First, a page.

Don’t Let This Dangerous Idea Hold You Back

It was an old school house party. Drinks in a massive cooler. People smoking joints out back. Music blasting from a computer in the living room. Tables pushed aside for a makeshift dance floor in the middle of the kitchen.

Since I showed up alone, I floated from one conversation to the next. I recognized one guy from my gym and we started chatting. He was really into a game called Liars Dice. I asked about the rules, and he explained the basic concept. I said, “Sounds cool. Can we play. I don’t have any dice.”

He says, “No worries. We’ll use imaginary dice. We can just make it up.”

I paused for a moment. When was the last time I heard someone say, “We can just make it up.”

Moreover, when was the last time someone said, “We can just make it up,” and you responded with, “That’s a great idea.”

Too often in our culture making something up is thought of as taboo. To “make something up” is to lie, to falsify accounts, to tell a narrative that is not true. This is perhaps one of our biggest cultural follies because not all acts of imagination necessarily beget falsehood.

By condemning our visionary powers, we lock ourselves into the status quo. We suppress the creative powers of humankind and tacitly accept everything just the way it is. Frankly this sucks and will ruin our imagination and our future.

I mentor a little brother and the last time we met he showed up a bit dejected. I asked him what was going on, and he said one of his school teachers shot down his idea for a game in class. I asked if he wanted to tell me more. He didn’t, but I pushed a bit. Eventually, he told me that when it was time to play a group game, the teacher asked for suggestions. My little bro suggested a game that he had made up that involves a soccer ball and two tennis balls. It’s sort of like Quidditch except using your feet. I thought it sounded pretty cool; however, his teacher said that they couldn’t play his game because it was made up. It wasn’t a real game.

To squash the creative genius of our youth is a crime. Unfortunately, we are taught from a young age to figure out what’s normal and do that. It’s sad to live in a world where we are told more about our limitations than our potential. We cannot let this trend prevail. Just because something is “made up” doesn’t mean that it lacks value. The truth is, everything in our built environment was made up by someone.

Even more so, as much as we like to hide it, we are all making it up as we go along. Every day, so called grownups masquerade around pretending to have their shit together and know what they’re doing, but really they’re just making it up. Some people have more finesse in the process. But the reality is that we all make it up as we go. It’s the only way.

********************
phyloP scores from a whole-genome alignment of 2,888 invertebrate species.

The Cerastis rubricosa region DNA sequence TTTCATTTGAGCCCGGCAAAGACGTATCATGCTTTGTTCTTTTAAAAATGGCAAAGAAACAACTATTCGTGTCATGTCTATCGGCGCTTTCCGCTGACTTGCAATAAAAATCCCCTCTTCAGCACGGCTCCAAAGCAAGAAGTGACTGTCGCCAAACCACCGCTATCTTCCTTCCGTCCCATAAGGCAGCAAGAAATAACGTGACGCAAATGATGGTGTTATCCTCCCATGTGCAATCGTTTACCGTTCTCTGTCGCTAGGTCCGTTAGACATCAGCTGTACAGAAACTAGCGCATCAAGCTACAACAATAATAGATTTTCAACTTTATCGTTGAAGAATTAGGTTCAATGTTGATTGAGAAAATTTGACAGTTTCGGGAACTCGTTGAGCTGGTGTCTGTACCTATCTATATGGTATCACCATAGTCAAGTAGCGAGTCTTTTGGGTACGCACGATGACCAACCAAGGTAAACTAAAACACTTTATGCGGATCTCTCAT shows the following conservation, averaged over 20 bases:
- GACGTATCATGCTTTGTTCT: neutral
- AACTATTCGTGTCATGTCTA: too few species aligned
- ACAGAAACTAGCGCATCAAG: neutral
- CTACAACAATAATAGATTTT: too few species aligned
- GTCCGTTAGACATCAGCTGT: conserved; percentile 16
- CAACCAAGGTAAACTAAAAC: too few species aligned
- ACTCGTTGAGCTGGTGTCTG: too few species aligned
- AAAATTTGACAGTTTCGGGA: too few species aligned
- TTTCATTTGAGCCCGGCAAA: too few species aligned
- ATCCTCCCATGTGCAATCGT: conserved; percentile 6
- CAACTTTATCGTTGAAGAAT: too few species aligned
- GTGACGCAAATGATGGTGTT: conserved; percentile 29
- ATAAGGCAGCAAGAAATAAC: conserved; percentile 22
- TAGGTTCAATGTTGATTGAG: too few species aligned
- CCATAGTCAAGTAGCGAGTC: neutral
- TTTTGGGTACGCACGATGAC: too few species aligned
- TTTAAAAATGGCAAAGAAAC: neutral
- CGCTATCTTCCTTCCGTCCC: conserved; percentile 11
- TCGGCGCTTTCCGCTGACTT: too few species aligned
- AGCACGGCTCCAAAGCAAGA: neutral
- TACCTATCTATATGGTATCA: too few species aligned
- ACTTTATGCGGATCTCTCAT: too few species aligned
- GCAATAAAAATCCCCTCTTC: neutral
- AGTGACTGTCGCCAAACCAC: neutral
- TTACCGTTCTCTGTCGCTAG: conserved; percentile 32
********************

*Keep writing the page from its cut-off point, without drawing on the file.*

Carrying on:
Yet there is a dangerous idea that we must hide this side of life. We must be careful not to be caught in a state of making it up because people might question us, ostracize us, judge us.

The worst part is that when I was asked to play an imaginary game of Liars Dice, I was afraid. I was scared I wouldn’t have the creative capacity to play without real dice. I was scared I wouldn’t be good at it. How crazy is that–I was scared that I would fail in a game that I was making up. 

Yet most of life is no different. We fear doing things even though we are the ones writing the rules and narrative as we go. We become trapped not only by our fears, but by lack of trust in our own creative process. 

All of this got me thinking. If we lose our power to make things up, we lose our power to change our circumstances. We lose our power to create anything new. We resign ourselves to living in a world that was created by somebody else’s vision. Not that such a world is necessarily bad, but what is our purpose here on Earth if not to lend our unique perspective and gifts to this world. To make things up is to be wonderfully, resourcefully, creatively human.

So try making something up today. I’m not talking about lying or spreading rumors. I’m talking about playing and using your imagination. Don’t let practical, often-imagined constraints limit you. If you’re creative enough in your fresh perspective, you may just give birth to something really special. Lead with that and see if others respond to your vision. You might just create the impossible.

I’m Jeff Siegel, a wellness coach and mindfulness teacher, helping people upgrade their habits and improve their health. For free bi-monthly wisdom on how to eat, move, and be healthier, sign-up for my newsletter. If you’d like to explore working together, you can schedule a private 30-min consultation call with me

Jeff Siegel
Jeff Siegel, M.Ed, is a health and wellness coach, Harvard University mindfulness instructor, and personal trainer.

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